Wednesday, July 2, 2014

What overachievers can learn from underachievers

Over the weekend the announcement came that my film had emerged runner up in a film competition for exchange programs held in the United States. It was  exciting news and I bragged about it among my friends however it did not take long to start pondering why I didn't emerge first or why it wasn't an academy award because that's more important. And therein lies a big problem that overachievers face; wishing for more. I call it the the achievers complex.

Spending time with friends who may be considered  not-ambitious has taught me that success is important, though not nearly as important as the experiences and people in our lives who make it fun. In our group conversations, my friends who were not career hungry had more interesting stories to tell. My stories were boring because I couldn't tell a story more than the one involving the celebrity I met at cocktail party the previous weekend.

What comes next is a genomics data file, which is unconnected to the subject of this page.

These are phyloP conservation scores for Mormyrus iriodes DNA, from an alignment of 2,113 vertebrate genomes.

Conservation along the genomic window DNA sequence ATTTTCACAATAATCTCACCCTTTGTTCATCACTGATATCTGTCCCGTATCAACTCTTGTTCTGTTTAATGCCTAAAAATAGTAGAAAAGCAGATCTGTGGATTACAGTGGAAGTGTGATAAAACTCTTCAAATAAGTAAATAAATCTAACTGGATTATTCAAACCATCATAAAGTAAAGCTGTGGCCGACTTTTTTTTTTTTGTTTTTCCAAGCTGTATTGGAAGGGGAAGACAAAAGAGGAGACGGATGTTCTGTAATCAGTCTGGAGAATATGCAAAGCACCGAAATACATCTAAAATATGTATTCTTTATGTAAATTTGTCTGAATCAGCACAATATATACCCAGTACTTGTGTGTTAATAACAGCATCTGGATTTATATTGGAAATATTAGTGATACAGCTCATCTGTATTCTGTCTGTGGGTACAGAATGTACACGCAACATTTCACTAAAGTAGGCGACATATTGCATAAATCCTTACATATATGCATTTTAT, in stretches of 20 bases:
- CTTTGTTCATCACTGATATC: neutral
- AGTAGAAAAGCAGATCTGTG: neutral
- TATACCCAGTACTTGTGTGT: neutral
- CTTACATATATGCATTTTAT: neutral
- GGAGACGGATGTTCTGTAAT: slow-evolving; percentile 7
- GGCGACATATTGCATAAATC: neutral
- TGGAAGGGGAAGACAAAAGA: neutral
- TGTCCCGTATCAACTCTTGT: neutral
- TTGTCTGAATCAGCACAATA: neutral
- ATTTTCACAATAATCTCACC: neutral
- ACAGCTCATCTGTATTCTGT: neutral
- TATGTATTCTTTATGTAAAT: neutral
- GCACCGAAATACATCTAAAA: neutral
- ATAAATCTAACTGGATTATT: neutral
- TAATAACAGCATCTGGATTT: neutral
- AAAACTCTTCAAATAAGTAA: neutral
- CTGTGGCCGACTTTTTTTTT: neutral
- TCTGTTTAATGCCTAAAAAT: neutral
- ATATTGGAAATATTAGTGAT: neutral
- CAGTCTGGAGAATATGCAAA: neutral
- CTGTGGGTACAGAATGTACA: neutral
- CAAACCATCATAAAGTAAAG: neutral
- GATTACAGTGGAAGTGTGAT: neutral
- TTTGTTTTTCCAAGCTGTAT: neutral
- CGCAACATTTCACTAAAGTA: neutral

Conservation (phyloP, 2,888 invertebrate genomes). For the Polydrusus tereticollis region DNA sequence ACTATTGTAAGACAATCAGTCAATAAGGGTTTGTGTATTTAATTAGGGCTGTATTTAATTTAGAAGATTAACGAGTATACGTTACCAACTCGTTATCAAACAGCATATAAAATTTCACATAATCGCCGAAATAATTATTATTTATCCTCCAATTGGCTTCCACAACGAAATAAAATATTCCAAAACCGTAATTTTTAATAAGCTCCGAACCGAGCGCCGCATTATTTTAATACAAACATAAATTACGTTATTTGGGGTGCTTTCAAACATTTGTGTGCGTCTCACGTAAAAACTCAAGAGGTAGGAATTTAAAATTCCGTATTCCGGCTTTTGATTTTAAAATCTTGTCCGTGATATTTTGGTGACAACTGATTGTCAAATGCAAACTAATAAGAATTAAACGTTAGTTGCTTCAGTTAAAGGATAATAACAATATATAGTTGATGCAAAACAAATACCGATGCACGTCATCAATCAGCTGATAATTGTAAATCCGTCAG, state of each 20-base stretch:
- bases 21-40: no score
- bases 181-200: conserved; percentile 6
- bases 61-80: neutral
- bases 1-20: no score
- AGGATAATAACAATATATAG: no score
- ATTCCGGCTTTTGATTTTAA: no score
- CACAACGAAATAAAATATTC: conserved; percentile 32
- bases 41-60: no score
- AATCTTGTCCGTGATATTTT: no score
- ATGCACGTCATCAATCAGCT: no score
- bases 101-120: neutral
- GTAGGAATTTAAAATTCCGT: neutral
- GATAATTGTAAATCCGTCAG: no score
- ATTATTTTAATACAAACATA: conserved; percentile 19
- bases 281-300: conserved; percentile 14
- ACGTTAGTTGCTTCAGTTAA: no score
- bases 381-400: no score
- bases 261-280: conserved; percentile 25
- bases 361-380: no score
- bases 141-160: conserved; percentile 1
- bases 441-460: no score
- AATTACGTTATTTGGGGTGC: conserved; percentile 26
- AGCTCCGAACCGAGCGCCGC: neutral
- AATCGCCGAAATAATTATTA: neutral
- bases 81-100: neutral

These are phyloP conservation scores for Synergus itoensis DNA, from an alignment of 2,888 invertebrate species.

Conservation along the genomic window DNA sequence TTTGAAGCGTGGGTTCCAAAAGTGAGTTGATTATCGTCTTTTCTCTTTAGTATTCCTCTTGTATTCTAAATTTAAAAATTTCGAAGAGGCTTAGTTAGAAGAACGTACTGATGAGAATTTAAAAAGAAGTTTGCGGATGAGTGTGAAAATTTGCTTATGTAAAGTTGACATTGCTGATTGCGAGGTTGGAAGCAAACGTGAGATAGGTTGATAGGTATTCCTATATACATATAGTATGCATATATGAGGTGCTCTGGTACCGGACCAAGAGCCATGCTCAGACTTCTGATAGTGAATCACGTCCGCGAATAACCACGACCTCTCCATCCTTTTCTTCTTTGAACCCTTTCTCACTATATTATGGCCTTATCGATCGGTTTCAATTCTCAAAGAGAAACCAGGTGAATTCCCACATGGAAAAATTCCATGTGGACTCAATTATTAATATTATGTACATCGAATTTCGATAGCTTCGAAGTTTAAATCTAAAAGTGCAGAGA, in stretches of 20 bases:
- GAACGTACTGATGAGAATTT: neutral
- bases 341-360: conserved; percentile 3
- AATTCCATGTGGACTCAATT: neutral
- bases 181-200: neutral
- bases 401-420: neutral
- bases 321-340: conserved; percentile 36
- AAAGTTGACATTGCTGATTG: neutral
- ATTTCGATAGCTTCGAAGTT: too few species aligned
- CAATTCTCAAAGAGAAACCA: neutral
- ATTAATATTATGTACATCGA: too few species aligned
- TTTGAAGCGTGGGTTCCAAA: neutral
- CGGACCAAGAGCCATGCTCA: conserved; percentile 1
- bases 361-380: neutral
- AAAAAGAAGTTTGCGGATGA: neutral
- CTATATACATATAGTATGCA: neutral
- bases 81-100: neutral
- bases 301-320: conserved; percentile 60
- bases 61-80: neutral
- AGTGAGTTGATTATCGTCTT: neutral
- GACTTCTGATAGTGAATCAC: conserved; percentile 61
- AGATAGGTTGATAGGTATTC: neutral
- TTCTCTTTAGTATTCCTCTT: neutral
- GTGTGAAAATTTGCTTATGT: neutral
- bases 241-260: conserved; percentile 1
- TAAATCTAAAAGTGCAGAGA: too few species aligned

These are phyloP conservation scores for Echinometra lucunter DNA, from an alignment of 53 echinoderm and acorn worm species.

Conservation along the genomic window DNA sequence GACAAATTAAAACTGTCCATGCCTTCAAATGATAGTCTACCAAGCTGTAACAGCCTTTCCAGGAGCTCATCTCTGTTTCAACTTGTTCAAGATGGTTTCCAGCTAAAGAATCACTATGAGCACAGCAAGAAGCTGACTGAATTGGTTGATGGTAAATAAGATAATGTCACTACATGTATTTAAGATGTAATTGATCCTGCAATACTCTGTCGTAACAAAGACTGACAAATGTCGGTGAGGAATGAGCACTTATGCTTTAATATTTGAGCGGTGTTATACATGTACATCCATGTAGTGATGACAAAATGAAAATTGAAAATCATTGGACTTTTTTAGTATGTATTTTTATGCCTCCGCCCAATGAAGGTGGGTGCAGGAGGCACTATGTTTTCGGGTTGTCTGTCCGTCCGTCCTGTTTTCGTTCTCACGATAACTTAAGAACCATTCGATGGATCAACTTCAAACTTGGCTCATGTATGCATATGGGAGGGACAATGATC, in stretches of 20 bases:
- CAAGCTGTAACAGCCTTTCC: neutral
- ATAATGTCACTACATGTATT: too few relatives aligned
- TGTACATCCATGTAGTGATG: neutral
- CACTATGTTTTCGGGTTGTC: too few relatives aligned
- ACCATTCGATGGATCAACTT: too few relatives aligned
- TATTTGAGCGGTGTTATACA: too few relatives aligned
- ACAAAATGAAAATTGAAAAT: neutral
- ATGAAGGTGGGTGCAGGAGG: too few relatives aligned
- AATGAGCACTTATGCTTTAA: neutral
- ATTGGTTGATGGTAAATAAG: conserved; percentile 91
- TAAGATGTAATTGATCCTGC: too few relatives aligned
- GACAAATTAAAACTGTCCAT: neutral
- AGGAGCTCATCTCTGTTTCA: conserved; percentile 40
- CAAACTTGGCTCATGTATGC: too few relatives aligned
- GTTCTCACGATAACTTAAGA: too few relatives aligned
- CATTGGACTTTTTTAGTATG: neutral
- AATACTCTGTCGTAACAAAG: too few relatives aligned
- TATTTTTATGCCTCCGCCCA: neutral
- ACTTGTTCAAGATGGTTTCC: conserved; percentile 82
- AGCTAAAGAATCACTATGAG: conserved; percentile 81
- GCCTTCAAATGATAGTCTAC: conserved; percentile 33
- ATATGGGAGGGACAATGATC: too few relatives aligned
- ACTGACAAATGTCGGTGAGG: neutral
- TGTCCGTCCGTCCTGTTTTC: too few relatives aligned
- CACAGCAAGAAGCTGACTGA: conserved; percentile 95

Looking at what drives and inspires them, it became apparent that their values and mine were slightly different. While society often frowns at them because it natures them right from an early age to be competitive, they have discovered that the secret to happiness isn't in the numbers but the heart which they follow with a vivid imagination to worlds end.

Underachievers are known for turning hobbies into their full time carriers which  often doesn't not pay much like pompous jobs but they some how get by. Happily, quietly and content. They have discovered the formula for happiness which in contentment, witnessed each day as they realize that less is always more.

But more importantly they value a shared life filled with laughter, joy and happiness, which when summed up equals to life's experiences. Than fame, popularity or respect.

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